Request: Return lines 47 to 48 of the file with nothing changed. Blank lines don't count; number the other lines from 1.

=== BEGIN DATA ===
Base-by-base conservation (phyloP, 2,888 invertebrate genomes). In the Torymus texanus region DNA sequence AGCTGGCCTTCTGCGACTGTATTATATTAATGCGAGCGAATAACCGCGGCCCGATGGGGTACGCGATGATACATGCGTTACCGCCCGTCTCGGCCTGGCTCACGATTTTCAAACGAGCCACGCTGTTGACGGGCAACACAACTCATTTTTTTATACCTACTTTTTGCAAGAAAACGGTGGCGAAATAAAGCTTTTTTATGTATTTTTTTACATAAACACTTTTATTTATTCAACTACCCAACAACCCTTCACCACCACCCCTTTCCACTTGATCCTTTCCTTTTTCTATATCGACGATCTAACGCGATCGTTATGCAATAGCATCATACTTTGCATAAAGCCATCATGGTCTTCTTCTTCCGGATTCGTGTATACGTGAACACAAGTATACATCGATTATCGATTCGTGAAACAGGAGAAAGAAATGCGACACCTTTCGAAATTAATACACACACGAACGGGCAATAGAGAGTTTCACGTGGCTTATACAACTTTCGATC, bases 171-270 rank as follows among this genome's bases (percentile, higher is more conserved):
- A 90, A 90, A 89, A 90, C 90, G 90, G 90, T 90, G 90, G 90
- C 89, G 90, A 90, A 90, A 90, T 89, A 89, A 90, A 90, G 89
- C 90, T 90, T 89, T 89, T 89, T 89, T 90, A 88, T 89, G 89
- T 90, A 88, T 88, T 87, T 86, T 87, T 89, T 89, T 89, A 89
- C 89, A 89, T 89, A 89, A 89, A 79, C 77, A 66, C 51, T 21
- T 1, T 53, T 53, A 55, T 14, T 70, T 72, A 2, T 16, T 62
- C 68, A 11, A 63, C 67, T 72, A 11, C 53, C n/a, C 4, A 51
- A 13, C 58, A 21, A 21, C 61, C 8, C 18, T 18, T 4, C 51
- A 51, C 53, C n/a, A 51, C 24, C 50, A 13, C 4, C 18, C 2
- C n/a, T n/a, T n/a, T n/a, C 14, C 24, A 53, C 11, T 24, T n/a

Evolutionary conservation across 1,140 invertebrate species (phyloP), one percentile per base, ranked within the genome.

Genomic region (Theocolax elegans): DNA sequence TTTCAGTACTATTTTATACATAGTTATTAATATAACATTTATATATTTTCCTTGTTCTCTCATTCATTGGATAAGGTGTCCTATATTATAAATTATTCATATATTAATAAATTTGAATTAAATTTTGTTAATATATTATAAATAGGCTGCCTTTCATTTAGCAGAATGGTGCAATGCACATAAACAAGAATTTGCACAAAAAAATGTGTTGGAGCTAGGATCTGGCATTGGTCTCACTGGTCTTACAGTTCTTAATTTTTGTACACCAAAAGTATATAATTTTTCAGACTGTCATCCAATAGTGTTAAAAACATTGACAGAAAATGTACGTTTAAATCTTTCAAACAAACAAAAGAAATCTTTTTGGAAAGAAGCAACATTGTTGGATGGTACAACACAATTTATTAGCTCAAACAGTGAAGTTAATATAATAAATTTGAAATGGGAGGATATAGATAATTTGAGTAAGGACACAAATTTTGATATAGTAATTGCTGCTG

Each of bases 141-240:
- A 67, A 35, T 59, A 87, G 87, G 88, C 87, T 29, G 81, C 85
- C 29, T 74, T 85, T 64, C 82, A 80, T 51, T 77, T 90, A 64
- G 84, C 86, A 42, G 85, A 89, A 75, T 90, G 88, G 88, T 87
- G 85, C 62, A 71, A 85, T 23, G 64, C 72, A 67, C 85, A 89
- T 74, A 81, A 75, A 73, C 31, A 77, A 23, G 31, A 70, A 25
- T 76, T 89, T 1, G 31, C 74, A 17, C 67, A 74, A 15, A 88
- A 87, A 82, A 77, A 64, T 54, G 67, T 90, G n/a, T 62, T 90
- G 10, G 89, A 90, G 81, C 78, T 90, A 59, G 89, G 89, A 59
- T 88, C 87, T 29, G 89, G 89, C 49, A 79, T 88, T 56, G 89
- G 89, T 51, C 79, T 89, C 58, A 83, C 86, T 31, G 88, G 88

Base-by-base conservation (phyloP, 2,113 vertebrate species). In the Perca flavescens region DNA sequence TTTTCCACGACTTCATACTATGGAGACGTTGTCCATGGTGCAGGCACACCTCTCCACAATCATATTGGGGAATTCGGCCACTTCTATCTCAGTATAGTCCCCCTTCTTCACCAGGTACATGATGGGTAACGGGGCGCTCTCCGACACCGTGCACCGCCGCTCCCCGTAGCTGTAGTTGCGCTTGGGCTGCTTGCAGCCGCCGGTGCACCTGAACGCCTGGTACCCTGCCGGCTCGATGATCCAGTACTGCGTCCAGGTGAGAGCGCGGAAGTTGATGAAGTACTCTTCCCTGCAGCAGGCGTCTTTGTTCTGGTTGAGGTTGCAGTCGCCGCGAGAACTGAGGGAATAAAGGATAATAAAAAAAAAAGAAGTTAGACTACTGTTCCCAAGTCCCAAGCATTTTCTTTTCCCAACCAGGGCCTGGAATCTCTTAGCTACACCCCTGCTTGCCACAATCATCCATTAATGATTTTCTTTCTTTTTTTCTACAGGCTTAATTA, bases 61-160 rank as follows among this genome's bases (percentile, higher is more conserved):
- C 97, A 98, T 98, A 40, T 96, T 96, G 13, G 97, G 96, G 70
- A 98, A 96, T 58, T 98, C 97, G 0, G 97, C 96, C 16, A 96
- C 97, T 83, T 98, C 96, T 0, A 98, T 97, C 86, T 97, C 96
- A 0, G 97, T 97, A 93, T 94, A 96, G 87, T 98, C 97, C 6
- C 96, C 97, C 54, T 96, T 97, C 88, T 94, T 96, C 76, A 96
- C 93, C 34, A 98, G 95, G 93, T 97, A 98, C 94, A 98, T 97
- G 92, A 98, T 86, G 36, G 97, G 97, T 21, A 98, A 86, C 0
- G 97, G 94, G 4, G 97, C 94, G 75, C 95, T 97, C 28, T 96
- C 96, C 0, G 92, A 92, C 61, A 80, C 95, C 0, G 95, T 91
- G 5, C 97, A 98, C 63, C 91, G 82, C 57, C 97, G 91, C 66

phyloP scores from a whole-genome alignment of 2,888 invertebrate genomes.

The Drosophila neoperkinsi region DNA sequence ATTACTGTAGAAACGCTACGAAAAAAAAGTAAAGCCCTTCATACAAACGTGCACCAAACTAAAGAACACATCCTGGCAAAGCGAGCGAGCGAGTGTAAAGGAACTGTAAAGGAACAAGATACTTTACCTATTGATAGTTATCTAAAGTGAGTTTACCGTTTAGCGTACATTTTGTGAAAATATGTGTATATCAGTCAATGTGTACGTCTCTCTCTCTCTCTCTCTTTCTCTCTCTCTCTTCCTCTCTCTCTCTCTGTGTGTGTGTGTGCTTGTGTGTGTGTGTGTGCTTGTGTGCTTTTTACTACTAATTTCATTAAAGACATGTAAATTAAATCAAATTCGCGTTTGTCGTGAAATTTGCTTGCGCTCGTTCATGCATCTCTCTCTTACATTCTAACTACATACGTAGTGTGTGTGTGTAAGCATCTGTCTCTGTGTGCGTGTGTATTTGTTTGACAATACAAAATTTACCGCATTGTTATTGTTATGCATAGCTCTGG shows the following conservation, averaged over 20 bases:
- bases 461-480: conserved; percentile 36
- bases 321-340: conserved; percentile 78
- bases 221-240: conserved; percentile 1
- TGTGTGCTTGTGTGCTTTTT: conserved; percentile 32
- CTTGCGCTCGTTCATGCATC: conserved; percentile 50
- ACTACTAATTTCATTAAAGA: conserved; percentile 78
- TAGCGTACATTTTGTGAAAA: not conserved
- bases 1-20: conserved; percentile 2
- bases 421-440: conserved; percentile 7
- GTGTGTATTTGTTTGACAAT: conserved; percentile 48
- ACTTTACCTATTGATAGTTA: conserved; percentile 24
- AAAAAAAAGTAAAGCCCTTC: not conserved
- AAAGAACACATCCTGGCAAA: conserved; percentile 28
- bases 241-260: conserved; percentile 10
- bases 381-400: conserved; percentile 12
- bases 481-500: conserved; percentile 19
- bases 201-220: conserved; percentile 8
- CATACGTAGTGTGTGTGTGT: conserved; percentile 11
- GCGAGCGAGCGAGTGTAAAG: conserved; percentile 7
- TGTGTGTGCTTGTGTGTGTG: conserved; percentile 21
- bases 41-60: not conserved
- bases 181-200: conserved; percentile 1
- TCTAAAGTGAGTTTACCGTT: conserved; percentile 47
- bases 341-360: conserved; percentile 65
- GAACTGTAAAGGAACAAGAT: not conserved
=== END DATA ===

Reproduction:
- GTGTGTATTTGTTTGACAAT: conserved; percentile 48
- ACTTTACCTATTGATAGTTA: conserved; percentile 24